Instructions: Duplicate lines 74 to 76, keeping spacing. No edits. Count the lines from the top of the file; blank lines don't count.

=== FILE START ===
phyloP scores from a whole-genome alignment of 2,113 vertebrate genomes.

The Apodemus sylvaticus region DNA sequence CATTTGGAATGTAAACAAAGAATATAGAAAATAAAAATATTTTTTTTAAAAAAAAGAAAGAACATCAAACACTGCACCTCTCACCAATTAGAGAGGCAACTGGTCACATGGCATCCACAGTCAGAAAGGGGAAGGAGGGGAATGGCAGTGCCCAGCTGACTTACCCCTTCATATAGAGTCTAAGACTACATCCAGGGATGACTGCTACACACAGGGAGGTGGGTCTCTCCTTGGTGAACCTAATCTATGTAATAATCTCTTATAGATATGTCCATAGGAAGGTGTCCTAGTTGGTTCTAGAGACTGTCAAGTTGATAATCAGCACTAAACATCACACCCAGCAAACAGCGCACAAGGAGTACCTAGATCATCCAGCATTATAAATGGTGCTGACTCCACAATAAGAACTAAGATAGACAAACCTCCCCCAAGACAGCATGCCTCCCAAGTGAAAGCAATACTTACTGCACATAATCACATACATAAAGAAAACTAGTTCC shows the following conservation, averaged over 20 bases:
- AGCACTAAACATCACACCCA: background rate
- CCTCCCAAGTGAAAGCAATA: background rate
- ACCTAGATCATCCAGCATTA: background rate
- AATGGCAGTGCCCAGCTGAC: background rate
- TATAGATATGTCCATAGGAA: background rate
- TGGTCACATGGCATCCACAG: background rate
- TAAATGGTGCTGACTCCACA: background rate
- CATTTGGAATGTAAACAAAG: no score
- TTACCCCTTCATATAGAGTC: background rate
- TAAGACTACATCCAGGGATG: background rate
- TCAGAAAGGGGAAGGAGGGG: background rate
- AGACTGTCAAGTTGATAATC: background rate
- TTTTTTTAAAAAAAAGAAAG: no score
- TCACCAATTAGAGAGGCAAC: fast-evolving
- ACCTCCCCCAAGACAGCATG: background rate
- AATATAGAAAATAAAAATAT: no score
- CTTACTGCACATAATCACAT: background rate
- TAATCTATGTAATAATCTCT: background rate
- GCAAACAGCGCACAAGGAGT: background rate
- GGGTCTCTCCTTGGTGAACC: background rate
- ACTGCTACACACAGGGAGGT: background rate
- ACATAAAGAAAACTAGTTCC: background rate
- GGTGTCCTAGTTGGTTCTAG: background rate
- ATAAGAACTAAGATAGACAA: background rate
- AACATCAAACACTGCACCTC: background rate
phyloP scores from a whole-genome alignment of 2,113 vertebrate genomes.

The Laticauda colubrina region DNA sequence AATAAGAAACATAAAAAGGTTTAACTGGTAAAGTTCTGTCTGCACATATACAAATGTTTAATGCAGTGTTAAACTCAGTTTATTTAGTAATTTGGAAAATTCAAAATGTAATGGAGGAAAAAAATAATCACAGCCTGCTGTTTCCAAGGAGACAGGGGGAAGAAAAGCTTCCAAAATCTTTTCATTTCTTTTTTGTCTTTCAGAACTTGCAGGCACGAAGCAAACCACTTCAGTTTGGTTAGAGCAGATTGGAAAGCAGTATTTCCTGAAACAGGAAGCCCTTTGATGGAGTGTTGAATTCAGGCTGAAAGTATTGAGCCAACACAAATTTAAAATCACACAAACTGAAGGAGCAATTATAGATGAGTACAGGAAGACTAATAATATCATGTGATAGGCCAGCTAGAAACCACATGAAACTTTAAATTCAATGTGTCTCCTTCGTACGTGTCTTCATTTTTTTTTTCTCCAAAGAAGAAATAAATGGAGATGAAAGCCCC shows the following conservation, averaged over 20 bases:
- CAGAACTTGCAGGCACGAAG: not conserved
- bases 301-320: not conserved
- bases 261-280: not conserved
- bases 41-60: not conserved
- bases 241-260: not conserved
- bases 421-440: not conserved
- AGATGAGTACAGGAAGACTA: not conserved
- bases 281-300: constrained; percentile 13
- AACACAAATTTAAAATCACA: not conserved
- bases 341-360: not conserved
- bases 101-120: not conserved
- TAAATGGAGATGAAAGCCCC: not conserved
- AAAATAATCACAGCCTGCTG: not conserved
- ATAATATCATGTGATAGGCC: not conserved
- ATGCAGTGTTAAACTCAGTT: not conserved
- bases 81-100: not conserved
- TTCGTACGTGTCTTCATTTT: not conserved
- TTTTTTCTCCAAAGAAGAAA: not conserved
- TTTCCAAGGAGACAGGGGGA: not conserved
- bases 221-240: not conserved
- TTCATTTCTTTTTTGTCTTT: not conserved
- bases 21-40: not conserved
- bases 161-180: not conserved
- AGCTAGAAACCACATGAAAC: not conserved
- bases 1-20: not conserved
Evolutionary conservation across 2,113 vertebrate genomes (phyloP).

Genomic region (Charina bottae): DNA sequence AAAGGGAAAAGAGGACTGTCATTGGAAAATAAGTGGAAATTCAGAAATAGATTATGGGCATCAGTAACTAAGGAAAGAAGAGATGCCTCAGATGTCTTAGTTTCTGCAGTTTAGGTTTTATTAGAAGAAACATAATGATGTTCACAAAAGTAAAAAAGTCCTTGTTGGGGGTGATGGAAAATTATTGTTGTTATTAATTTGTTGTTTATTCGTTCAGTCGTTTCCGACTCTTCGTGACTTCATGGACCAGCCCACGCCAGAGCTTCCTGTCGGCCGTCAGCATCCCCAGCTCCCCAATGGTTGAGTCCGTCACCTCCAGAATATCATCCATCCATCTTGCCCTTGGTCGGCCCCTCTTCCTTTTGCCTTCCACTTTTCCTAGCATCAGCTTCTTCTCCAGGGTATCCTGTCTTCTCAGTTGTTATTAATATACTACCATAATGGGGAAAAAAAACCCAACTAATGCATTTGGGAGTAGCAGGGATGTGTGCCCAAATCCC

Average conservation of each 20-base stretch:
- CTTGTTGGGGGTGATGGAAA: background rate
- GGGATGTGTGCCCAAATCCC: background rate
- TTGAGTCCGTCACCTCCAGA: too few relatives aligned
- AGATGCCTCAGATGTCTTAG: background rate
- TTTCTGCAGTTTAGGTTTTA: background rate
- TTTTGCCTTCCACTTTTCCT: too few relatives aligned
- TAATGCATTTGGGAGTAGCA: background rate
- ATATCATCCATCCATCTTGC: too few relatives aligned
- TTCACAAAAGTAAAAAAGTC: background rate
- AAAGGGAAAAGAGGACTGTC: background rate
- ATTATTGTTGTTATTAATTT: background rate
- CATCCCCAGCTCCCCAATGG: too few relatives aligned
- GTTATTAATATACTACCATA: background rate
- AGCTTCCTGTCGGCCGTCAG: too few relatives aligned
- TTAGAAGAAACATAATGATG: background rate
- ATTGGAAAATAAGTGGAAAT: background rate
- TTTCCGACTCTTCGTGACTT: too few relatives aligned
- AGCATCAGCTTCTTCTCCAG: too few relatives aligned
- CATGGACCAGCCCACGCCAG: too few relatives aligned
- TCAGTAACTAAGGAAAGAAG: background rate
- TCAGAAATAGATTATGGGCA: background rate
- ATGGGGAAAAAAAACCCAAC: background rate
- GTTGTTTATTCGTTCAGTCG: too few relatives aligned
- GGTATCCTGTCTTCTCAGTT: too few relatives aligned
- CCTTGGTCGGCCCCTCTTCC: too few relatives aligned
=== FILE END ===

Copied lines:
- TTTCCGACTCTTCGTGACTT: too few relatives aligned
- AGCATCAGCTTCTTCTCCAG: too few relatives aligned
- CATGGACCAGCCCACGCCAG: too few relatives aligned